Sunday, March 15, 2009

March 13: Flagstaff, AZ to Phoenix, AZ via Grand Canyon and Sedona

We left Flagstaff at around 8:20 AM, following US 89 north towards Grand Canyon National Park.  

Here are some brief highlights from the day:

As one approaches the Grand Canyon, a number of scenic pulloffs begin to serve a dual role; Native Americans of the area (presumably Navajo or Hopi) set up stands to display and sell jewelry and other items.  After passing the first one of these a sign read: "Friendly Indians Behind You!"  

Inside the park, we spotted a coyote and were treated to the sight of a some elk crossing the road in front of  my car.

After viewing the Grand Canyon from over 15 different locations, we left the park to head towards the interstate (I-40) and Williams, AZ.  From here, we were on to Sedona, AZ, whose backstory can be found here: http://en.wikipedia.org/wiki/Sedona.

In general, Sedona seemed to thrive on the confusion of its scenic parks and scenic parking locations.  As you drive into the town, following the increasingly narrow US 89A, one becomes aware of many scenic locations to pull off and take pictures.  Unfortunately, you need a pass ($5/day) of some sort to park at these locations - though, according to one of the park administrators, if you don't park your car, you don't need to pay.  Either way, this is all very confusing when combined with an additional $8 pass to visit some of the locations.  So, the impression that is given on the drive to Sedona, as in the town itself is one of a particularly monetary fascination.  You'd like to see scenery?  Pay us.  You'd like to see more in depth scenery?  Pay us more.  You'd like to peruse the works of local artisans and perhaps purchase something?  You'll be paying with a second mortgage.  In all, Sedona has the makings of a place that could be really great, but unfortunately it seems the town lacks a cohesive vision of what that greatness could be.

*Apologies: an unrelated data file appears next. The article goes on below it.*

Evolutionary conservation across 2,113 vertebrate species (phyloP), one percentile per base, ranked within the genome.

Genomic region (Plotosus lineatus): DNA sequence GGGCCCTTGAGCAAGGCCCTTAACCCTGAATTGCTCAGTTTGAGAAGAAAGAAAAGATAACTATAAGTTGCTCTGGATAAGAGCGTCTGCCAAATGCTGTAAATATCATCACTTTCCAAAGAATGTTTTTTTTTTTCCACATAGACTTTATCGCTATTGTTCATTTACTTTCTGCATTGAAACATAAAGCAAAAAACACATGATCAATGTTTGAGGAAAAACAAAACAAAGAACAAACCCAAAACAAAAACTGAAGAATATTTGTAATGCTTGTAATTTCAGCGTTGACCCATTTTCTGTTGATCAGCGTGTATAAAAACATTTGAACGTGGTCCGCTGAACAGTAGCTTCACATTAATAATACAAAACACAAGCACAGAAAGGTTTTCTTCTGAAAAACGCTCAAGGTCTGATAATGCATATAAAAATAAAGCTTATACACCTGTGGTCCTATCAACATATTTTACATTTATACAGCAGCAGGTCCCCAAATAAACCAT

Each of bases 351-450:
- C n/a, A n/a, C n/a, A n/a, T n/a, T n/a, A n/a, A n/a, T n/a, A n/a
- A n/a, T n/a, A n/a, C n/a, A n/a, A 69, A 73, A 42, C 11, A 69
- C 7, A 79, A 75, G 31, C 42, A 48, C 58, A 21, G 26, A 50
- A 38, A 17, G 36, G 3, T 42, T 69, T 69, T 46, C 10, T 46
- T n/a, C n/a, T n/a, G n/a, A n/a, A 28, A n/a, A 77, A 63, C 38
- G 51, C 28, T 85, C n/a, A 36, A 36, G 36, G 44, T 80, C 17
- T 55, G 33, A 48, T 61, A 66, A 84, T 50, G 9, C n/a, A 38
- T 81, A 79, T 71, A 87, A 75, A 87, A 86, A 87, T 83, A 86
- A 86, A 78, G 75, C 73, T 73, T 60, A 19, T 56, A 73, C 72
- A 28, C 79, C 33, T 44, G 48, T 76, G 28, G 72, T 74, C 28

Following this, we drove to Phoenix, descending from over 6000 ft above sea level to just over 1000 ft above sea level.  During this drive, the temperature changed from 40 degrees in Williams, AZ to 75 degrees in Phoenix.  The interstate for this section, I-17, is actually quite scenic as you move through the mountains and, around 80 miles from Phoenix, start to see the impressive Saguaro Cactus as it begins to fill the mountainscape.  

We arrived at my friend Alan's apartment at around 5:30, went to eat at an In-And-Out Burger (and, of course, for fans of The Big Lebowski, listened to Santana's Oye Como Va on the way back to the apartment).  Other than some mountain outcrops in the city, Phoenix is impressingly flat and, even in 75 degress, the sun equally impresses its will upon the traveler.  After arriving back at Alan's we actually decided to sit around and relax for a while - and it had been a while since we'd been able to do that.   


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